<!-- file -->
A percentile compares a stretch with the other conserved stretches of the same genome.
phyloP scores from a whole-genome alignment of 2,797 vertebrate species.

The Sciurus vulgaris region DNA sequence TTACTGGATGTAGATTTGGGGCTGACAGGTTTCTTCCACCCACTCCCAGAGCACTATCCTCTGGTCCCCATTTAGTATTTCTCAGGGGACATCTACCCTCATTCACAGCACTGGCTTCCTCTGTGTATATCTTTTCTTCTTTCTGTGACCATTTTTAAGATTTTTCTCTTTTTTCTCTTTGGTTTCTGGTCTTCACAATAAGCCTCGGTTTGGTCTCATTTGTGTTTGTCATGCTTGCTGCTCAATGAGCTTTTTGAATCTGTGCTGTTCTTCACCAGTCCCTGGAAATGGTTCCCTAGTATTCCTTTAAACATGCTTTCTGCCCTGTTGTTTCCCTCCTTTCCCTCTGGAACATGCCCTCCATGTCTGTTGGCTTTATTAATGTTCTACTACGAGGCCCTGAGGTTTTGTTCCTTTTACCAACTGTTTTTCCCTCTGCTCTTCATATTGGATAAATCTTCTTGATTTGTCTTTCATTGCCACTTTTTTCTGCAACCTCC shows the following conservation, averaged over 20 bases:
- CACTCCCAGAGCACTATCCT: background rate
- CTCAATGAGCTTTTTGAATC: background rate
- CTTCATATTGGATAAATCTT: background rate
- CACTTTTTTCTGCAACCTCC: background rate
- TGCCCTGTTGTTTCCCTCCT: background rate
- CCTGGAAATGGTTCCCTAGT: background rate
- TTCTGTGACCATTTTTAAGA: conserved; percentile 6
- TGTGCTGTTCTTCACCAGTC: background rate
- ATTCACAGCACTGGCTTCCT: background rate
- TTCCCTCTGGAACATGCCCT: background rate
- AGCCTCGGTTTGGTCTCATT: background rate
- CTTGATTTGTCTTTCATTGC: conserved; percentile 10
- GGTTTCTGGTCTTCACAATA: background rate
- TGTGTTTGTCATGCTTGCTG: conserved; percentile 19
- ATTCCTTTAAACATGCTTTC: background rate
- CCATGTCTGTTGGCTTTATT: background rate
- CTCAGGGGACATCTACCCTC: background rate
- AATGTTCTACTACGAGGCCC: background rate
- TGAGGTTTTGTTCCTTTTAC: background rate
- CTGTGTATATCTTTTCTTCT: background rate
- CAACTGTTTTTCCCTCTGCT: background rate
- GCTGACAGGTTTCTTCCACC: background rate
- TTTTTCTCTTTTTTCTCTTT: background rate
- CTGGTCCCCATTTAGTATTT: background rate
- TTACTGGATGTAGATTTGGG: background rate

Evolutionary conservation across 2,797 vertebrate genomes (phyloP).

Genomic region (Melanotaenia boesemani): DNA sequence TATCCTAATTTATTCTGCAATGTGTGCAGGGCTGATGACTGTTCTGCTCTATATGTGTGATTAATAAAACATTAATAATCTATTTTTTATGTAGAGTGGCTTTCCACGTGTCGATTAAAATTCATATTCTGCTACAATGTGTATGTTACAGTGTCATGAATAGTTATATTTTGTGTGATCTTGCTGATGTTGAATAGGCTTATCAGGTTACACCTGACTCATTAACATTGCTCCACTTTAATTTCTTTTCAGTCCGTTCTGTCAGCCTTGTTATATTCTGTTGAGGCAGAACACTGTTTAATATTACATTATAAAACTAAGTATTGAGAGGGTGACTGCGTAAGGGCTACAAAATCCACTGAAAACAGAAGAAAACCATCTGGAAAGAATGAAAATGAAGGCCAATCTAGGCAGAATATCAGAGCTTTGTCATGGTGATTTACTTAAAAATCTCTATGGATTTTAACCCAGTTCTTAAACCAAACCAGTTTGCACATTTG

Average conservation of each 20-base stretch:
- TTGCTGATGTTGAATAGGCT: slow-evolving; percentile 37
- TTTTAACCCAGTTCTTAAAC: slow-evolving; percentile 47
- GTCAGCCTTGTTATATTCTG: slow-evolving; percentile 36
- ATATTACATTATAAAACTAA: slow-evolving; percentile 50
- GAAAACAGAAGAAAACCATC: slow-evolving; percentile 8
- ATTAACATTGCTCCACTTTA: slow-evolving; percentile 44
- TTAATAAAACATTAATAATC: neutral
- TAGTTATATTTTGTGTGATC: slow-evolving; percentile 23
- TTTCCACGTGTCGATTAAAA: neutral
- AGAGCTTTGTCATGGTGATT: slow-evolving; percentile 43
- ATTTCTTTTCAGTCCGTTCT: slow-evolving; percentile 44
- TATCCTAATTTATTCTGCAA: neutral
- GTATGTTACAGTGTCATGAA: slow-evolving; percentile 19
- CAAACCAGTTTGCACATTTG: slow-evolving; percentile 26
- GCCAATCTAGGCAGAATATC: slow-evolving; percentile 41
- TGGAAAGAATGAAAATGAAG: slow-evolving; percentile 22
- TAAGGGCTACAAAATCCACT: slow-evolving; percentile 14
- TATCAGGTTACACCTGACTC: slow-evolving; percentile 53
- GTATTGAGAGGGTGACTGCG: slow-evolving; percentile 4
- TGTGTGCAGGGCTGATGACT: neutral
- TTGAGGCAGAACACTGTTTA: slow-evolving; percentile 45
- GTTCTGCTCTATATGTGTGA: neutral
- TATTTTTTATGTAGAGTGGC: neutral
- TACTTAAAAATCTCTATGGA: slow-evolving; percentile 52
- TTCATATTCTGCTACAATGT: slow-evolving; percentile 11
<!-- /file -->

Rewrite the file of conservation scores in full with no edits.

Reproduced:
A percentile compares a stretch with the other conserved stretches of the same genome.
phyloP scores from a whole-genome alignment of 2,797 vertebrate species.

The Sciurus vulgaris region DNA sequence TTACTGGATGTAGATTTGGGGCTGACAGGTTTCTTCCACCCACTCCCAGAGCACTATCCTCTGGTCCCCATTTAGTATTTCTCAGGGGACATCTACCCTCATTCACAGCACTGGCTTCCTCTGTGTATATCTTTTCTTCTTTCTGTGACCATTTTTAAGATTTTTCTCTTTTTTCTCTTTGGTTTCTGGTCTTCACAATAAGCCTCGGTTTGGTCTCATTTGTGTTTGTCATGCTTGCTGCTCAATGAGCTTTTTGAATCTGTGCTGTTCTTCACCAGTCCCTGGAAATGGTTCCCTAGTATTCCTTTAAACATGCTTTCTGCCCTGTTGTTTCCCTCCTTTCCCTCTGGAACATGCCCTCCATGTCTGTTGGCTTTATTAATGTTCTACTACGAGGCCCTGAGGTTTTGTTCCTTTTACCAACTGTTTTTCCCTCTGCTCTTCATATTGGATAAATCTTCTTGATTTGTCTTTCATTGCCACTTTTTTCTGCAACCTCC shows the following conservation, averaged over 20 bases:
- CACTCCCAGAGCACTATCCT: background rate
- CTCAATGAGCTTTTTGAATC: background rate
- CTTCATATTGGATAAATCTT: background rate
- CACTTTTTTCTGCAACCTCC: background rate
- TGCCCTGTTGTTTCCCTCCT: background rate
- CCTGGAAATGGTTCCCTAGT: background rate
- TTCTGTGACCATTTTTAAGA: conserved; percentile 6
- TGTGCTGTTCTTCACCAGTC: background rate
- ATTCACAGCACTGGCTTCCT: background rate
- TTCCCTCTGGAACATGCCCT: background rate
- AGCCTCGGTTTGGTCTCATT: background rate
- CTTGATTTGTCTTTCATTGC: conserved; percentile 10
- GGTTTCTGGTCTTCACAATA: background rate
- TGTGTTTGTCATGCTTGCTG: conserved; percentile 19
- ATTCCTTTAAACATGCTTTC: background rate
- CCATGTCTGTTGGCTTTATT: background rate
- CTCAGGGGACATCTACCCTC: background rate
- AATGTTCTACTACGAGGCCC: background rate
- TGAGGTTTTGTTCCTTTTAC: background rate
- CTGTGTATATCTTTTCTTCT: background rate
- CAACTGTTTTTCCCTCTGCT: background rate
- GCTGACAGGTTTCTTCCACC: background rate
- TTTTTCTCTTTTTTCTCTTT: background rate
- CTGGTCCCCATTTAGTATTT: background rate
- TTACTGGATGTAGATTTGGG: background rate

Evolutionary conservation across 2,797 vertebrate genomes (phyloP).

Genomic region (Melanotaenia boesemani): DNA sequence TATCCTAATTTATTCTGCAATGTGTGCAGGGCTGATGACTGTTCTGCTCTATATGTGTGATTAATAAAACATTAATAATCTATTTTTTATGTAGAGTGGCTTTCCACGTGTCGATTAAAATTCATATTCTGCTACAATGTGTATGTTACAGTGTCATGAATAGTTATATTTTGTGTGATCTTGCTGATGTTGAATAGGCTTATCAGGTTACACCTGACTCATTAACATTGCTCCACTTTAATTTCTTTTCAGTCCGTTCTGTCAGCCTTGTTATATTCTGTTGAGGCAGAACACTGTTTAATATTACATTATAAAACTAAGTATTGAGAGGGTGACTGCGTAAGGGCTACAAAATCCACTGAAAACAGAAGAAAACCATCTGGAAAGAATGAAAATGAAGGCCAATCTAGGCAGAATATCAGAGCTTTGTCATGGTGATTTACTTAAAAATCTCTATGGATTTTAACCCAGTTCTTAAACCAAACCAGTTTGCACATTTG

Average conservation of each 20-base stretch:
- TTGCTGATGTTGAATAGGCT: slow-evolving; percentile 37
- TTTTAACCCAGTTCTTAAAC: slow-evolving; percentile 47
- GTCAGCCTTGTTATATTCTG: slow-evolving; percentile 36
- ATATTACATTATAAAACTAA: slow-evolving; percentile 50
- GAAAACAGAAGAAAACCATC: slow-evolving; percentile 8
- ATTAACATTGCTCCACTTTA: slow-evolving; percentile 44
- TTAATAAAACATTAATAATC: neutral
- TAGTTATATTTTGTGTGATC: slow-evolving; percentile 23
- TTTCCACGTGTCGATTAAAA: neutral
- AGAGCTTTGTCATGGTGATT: slow-evolving; percentile 43
- ATTTCTTTTCAGTCCGTTCT: slow-evolving; percentile 44
- TATCCTAATTTATTCTGCAA: neutral
- GTATGTTACAGTGTCATGAA: slow-evolving; percentile 19
- CAAACCAGTTTGCACATTTG: slow-evolving; percentile 26
- GCCAATCTAGGCAGAATATC: slow-evolving; percentile 41
- TGGAAAGAATGAAAATGAAG: slow-evolving; percentile 22
- TAAGGGCTACAAAATCCACT: slow-evolving; percentile 14
- TATCAGGTTACACCTGACTC: slow-evolving; percentile 53
- GTATTGAGAGGGTGACTGCG: slow-evolving; percentile 4
- TGTGTGCAGGGCTGATGACT: neutral
- TTGAGGCAGAACACTGTTTA: slow-evolving; percentile 45
- GTTCTGCTCTATATGTGTGA: neutral
- TATTTTTTATGTAGAGTGGC: neutral
- TACTTAAAAATCTCTATGGA: slow-evolving; percentile 52
- TTCATATTCTGCTACAATGT: slow-evolving; percentile 11